I really like clipless pedals, I've ridden LOOK clipless pedals for years. But when I'm on these 650B rigs, I want to be able to walk around easily, to carry the bike through a rough section, or hike around in a new area. Sometimes I want to go into a cafe' and have lunch. SPD shoes tend to be easier for walking, so this Speedster has SPD pedals, and keeping with the silver color scheme I opted for Shimano's PD-M540 pedal with the svelte allen attachment spindle.
The SKS P-45 fenders are hard to beat for use on 650B conversions, and the silver version looks really good on the Speedster, matching the downtube lettering and the lower part of the head tube decal. You'll notice that I used aluminum spacers at the bridge mounts for the rear fender to improve the fender line. I typically put blue threadlocker on these screws to keep them in place. The front fender bracket is between the front of the fork crown and the brake, and I bent the tang away from the fork to clear the lower headset cup. Once the fenders were fitted and adjusted, I marked the stays at the edge of the fender, and cut them to length. This is safer than having those stays protruding out beyond the fender, and it eliminates the need to use the plastic protector caps. As a final bit of tweaking, I used a hair dryer and a little pressure to adjust the shape of the front fender for a better fit and appearance. Okay, now you know all my SKS fender tricks, so there's no excuse for sloppy fender lines!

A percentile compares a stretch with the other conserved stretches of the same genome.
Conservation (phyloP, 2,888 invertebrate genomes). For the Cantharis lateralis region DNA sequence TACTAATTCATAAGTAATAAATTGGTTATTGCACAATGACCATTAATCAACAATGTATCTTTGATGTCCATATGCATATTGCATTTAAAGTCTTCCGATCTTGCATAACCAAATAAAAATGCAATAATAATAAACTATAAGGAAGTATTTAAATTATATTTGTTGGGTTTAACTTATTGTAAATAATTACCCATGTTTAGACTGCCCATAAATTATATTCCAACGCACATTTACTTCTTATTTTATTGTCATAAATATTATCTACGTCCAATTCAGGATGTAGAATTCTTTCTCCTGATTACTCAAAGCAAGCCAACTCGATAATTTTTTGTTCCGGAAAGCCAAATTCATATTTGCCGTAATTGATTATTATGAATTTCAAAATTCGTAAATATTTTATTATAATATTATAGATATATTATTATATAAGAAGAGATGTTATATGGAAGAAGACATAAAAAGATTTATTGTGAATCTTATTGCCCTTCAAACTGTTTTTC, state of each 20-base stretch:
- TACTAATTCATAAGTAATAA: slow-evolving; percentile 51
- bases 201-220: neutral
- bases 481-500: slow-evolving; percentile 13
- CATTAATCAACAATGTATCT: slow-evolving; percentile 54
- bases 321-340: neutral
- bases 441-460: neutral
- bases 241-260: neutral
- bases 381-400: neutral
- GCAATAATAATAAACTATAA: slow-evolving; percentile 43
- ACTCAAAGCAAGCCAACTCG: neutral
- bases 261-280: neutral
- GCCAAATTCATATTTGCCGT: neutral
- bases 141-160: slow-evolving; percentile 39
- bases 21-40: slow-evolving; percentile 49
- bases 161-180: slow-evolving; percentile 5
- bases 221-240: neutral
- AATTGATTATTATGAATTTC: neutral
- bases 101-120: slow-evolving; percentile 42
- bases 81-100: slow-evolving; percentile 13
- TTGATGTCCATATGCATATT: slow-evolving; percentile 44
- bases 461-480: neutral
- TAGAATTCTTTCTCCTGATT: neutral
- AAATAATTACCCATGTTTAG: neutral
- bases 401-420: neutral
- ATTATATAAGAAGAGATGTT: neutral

The wheelset is borrowed from another bike. It's a good quality handbuilt pair, with Shimano cassette hubs, 32 hole Velocity Synergy rims , double butted spokes and a pair of NOS Mitsuboshi Trimline tires. Those tires are no longer in production, but we're hearing rumors about a new high performance 650B tire, and I can't wait to try a set on this bike when they're available. We'll keep you posted on that development. I just got a set of the new CTA Velocity Aerohead 650B rims. When they're built I'm planning to test them on this machine. That wheelset may be a mini-feature in a future edition of the 650Blog.
I've had a chance to ride this bike, and it's real performer. You already know that those puffy 650x38B tires ride like a dream; absolutely zero road buzz or vibrations get into the bike through those tires. It handles like a good modern sport bike; it's stable, yet quick to respond. It's easy to ride no-hands over a wide range of speeds. It accelerates quickly and stops controllably. Like most modern frames with 1-1/8 threadless steerers, the front end of the bike is solid; the handlebar feels like it's connected directly to the front axle. Steering is very direct, and the bike is virtually unaffected by transitions across road irregularities at acute angles. Ride it off the pavement onto the shoulder, and back onto the pavement - at speed. Point it, and it goes there. And of course, for most people, those tires can handle almost anything shy of real mtb technical stuff, too. Broken, bumpy and rough pavement: no problem. Dirt roads: gas-it! A little single track here and there... let's go! You'd probably crash a skinny tire 700C road bike doing most of this stuff, and the big 35mm+ 700C tires would feel slow in comparison to the 650x38B.
So here it is: The World's First 650Built Soma Speedster. It was quick and simple to build, no modifications of any sort were required to the frame or components. It's great fun to ride, it all works beautifully, and personally, I think it's a sharp looking bike.
Perhaps the best part is that you could have your own 650Built Soma Speedster! Bikeman can make that happen for you.
Okay, I'm going out for another ride!